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The Gefilte Variations: 200 Inspired Re-creations of Classics from the Jewish Kitchen, with Menus, Stories, and Traditions for the Holidays and Year-Round Hardcover – March 22, 2000
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Jewish food--the cuisine of the Diaspora--has remained largely unchanged, even as other venerable cooking traditions have been renewed. But this savory fare was meant to be potchkeyed, or played with, writes Jayne Cohen, author of The Gefilte Variations. To prove her point, she offers 200 kosher recipes that reinterpret the classics of American, European, North African, and Asian Jewish cooking. Resisting the obvious pitfall of devising hybrid "cheffy" concoctions, Cohen has found a way to be satisfyingly innovative, lightening kasha, for example, with caramelized onion marmalade and melting eggplant cubes, or boosting matzo-ball flavor with smoky roasted fennel. Cooks, kosher and not, who have long sought a fresher take on Jewish fare, as well as those who relish hearty but sophisticated dishes, should welcome the book. Cohen first presents year-round favorites, organized by categories like breakfasts and brunches, dairy dishes, and sweet kugels and desserts. Among these, readers will want to try Aromatic Marinated Brisket with Chestnuts, Potato-Onion Kreplach Potsticker-Style, Sorrel-Flavored Mushroom Barley Soup, and Rich Noodle Pudding Baked with Fresh Plums and Nectarines. The book's second section offers a contemporary look at Jewish holiday cooking and introduces international dishes, such as Cheese Latkes with Persimmon Sauce, that would make a delicious Hanukkah-table addition. A pantry and procedures section, a collection of menus, and a glossary of useful terms, both culinary and cultural (finally--a right-on definition of ongepotchken, that onomatopoeic Yiddish word for "fussed with to tackiness"), round off this useful and imaginative book. --Arthur Boehm
From Publishers Weekly
Few can explain the essence of Jewish food as charmingly and lyrically as freelance writer Cohen does in this outstanding debut. In this collection of innovative yet tradition-based recipes--what she calls "the autobiography of one palate"--Cohen often takes a simple, familiar dish (matzoh brie, for instance), dissects all its possibilities (in this case she explains how to make it crispy or fluffy), then offers experimental versions (Savory Artichoke Matzoh Brie and Overnight Caramelized Apple Matzoh Briesame). Cohen incorporates both international Jewish tradition (Chopped Chicken Liver from the Rue des Rosiers, Veronese Rolled Turkey Loaf, Bombay Pineapple-Coconut Milk Kugel) and her own fertile imagination (Pastrami-Style Salmon, Chicken Soup with Asparagus and Shiitakes, served with Roasted Fennel Matzoh Balls) to offer new takes on the classics. She also invigorates some forgotten customs: her grandmother's habit of sprinkling fresh latkes with sugar lives again in Crispy Shallot Latkes with Sugar Dusting. Cohen also happens to write beautifully; her stories about relatives and her portraits of Jewish communities around the world and their individual customs could stand alone in a book of essays. This well-rounded cookbook will appeal to the observant and the nonobservant--even to those who are not Jewish at all. (Mar.)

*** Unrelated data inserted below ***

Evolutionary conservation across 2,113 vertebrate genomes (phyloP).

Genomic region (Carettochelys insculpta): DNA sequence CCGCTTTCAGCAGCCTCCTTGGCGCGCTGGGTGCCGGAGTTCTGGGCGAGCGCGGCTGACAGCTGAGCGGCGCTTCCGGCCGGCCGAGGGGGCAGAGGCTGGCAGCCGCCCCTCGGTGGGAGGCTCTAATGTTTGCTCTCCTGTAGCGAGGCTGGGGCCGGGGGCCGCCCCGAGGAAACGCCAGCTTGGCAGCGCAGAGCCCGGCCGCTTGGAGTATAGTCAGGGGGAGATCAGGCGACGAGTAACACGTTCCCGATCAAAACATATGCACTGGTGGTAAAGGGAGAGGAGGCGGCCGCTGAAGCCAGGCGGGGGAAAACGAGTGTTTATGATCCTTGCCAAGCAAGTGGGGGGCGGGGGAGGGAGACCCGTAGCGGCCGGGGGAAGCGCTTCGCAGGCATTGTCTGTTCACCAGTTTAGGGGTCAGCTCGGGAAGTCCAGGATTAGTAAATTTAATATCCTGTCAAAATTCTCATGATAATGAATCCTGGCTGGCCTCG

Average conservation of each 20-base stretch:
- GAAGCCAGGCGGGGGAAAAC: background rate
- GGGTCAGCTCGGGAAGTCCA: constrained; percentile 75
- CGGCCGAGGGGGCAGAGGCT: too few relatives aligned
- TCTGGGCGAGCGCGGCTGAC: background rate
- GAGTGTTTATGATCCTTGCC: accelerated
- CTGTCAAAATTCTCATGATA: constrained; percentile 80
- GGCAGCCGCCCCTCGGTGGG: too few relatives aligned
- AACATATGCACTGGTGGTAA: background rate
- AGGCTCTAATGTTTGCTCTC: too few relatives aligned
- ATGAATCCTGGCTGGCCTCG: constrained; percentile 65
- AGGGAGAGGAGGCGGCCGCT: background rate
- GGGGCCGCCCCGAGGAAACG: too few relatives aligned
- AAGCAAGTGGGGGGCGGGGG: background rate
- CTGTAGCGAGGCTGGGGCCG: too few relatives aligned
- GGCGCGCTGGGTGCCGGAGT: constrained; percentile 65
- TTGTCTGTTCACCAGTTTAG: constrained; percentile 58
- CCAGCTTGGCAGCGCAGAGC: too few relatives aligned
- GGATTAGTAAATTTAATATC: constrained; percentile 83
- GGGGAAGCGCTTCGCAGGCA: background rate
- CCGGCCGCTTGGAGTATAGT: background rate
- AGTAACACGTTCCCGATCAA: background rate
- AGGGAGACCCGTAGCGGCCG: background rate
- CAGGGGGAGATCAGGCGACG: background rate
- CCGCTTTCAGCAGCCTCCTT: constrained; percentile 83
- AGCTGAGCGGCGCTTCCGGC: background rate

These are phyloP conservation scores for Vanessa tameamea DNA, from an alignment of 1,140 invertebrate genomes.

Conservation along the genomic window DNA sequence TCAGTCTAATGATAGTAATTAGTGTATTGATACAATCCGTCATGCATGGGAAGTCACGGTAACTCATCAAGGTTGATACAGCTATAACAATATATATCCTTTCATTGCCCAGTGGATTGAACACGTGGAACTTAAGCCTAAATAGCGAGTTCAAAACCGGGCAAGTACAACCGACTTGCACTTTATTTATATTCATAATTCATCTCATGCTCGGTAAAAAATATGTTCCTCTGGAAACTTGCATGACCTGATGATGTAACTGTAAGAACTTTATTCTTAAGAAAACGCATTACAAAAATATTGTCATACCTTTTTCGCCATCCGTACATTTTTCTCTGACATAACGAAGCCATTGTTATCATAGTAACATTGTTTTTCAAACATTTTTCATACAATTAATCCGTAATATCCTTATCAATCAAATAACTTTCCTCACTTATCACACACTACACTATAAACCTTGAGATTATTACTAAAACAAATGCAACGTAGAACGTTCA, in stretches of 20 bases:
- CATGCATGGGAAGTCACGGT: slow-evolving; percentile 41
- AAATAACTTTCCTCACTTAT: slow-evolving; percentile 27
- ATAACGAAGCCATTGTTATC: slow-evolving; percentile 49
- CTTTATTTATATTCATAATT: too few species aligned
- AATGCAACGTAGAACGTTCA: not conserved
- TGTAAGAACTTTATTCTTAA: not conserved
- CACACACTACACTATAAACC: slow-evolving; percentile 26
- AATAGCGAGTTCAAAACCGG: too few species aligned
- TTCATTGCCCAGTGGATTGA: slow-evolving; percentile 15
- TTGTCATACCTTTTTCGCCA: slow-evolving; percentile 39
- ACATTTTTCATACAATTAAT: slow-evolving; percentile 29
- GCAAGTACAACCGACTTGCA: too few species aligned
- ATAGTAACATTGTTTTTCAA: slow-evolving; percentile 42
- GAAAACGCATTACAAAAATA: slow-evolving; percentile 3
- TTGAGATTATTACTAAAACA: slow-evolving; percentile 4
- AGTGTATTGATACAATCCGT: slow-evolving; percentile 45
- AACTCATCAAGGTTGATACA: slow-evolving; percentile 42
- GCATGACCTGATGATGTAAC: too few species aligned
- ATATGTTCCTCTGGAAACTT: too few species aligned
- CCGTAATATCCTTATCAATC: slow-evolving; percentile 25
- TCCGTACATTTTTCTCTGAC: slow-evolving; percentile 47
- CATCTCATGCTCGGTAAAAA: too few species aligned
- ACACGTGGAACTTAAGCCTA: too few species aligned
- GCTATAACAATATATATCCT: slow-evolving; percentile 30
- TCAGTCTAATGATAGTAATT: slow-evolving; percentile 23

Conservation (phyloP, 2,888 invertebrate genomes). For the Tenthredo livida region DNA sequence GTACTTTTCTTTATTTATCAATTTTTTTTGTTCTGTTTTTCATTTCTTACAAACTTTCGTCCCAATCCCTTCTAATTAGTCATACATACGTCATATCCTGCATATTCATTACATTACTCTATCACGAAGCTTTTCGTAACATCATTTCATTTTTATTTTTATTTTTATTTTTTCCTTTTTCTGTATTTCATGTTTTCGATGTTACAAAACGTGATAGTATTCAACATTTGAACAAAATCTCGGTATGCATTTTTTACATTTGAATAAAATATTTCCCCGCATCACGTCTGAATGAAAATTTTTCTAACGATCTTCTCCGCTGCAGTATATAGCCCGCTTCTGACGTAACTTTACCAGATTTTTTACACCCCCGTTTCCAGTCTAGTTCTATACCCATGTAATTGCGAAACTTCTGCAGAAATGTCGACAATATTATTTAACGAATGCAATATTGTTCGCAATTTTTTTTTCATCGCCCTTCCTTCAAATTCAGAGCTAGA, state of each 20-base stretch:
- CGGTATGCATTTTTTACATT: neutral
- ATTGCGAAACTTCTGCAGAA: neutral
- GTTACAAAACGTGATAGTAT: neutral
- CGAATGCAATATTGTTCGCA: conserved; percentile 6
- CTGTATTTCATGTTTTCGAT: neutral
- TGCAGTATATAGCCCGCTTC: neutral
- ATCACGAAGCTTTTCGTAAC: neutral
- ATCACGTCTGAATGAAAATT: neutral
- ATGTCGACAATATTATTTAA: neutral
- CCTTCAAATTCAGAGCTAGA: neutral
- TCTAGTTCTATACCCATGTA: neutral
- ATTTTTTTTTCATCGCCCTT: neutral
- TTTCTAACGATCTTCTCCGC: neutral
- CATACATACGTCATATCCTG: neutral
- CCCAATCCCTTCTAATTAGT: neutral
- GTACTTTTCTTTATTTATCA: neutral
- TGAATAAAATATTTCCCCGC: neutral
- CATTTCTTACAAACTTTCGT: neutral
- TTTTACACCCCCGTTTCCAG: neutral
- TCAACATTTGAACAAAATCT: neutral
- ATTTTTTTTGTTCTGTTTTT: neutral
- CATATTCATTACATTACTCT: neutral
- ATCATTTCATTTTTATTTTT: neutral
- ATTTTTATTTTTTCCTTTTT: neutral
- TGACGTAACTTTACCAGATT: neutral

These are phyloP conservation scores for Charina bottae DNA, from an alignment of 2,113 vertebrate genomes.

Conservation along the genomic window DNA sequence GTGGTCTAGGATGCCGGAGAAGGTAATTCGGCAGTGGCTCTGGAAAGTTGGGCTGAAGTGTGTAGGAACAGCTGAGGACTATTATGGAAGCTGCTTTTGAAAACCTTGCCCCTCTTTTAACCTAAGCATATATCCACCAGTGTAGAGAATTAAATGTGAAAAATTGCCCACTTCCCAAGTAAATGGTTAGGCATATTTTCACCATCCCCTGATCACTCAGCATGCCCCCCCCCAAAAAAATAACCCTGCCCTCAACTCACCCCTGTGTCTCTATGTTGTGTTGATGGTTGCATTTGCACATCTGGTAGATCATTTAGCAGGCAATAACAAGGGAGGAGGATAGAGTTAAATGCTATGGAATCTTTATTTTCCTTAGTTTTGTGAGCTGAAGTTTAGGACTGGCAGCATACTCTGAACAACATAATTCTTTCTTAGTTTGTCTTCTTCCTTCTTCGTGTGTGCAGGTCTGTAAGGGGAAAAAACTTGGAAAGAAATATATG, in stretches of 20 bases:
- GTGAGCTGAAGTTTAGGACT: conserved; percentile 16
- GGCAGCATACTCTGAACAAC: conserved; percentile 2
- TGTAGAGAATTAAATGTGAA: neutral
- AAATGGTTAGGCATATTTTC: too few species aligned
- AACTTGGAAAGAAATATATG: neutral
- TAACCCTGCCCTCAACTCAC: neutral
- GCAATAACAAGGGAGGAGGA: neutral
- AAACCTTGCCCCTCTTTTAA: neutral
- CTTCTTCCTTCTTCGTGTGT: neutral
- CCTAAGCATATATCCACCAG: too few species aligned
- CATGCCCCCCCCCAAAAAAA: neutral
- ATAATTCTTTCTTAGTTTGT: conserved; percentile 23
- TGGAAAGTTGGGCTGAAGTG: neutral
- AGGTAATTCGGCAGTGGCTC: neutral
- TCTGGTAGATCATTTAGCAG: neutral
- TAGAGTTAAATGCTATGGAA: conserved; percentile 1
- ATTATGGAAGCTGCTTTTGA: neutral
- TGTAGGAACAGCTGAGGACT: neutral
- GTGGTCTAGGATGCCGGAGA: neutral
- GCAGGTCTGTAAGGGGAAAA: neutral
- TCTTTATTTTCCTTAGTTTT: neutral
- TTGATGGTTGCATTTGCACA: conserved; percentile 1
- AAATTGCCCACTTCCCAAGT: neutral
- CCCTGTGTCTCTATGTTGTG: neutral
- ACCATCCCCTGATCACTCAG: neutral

Copyright 2000 Reed Business Information, Inc.
Top customer reviews
These are the signs of a cook book that is used to COOK, not decorate! Until you have gone the distance and made real Gefilte Fish poached in Fennel-Wine Broth with fresh Ginger-Beet Horseradish, until you have eaten the same...well...you're truly missing something!
Everyone has childhood favorites, and for my partner's it was Matzoh Brie. Wanting to please him, I used to make it as a giant glop of egg and soggy matzoh's and tried not to gag. THEN....Jayne Cohen taught me, via Gifilte Variations a gourmet version, and life changed. Her Overnight Carmelized Apple Matzoh Brie could be the food of angels, it really could.
I plotzed with delight as I enjoyed her Tangy Russian Cabbage Soup with Pot-Roast-Beer Kreplach (yes, you read that right).
Perhaps the best recommendation I can give this book is to tell you that when I left Berkeley for Boulder, people cried, because they didn't know where they would go for holidays, or what they would eat. I almost did, cry that is, when I discovered that my copy of Gefelte Variations had remained in storage. So I bought another one. Really, that's how indispensable it is.
After all: Love is sweet but it's nice to have bread with it! Or maybe Double-Ginger-Carmelized Pear Noodle Kugel!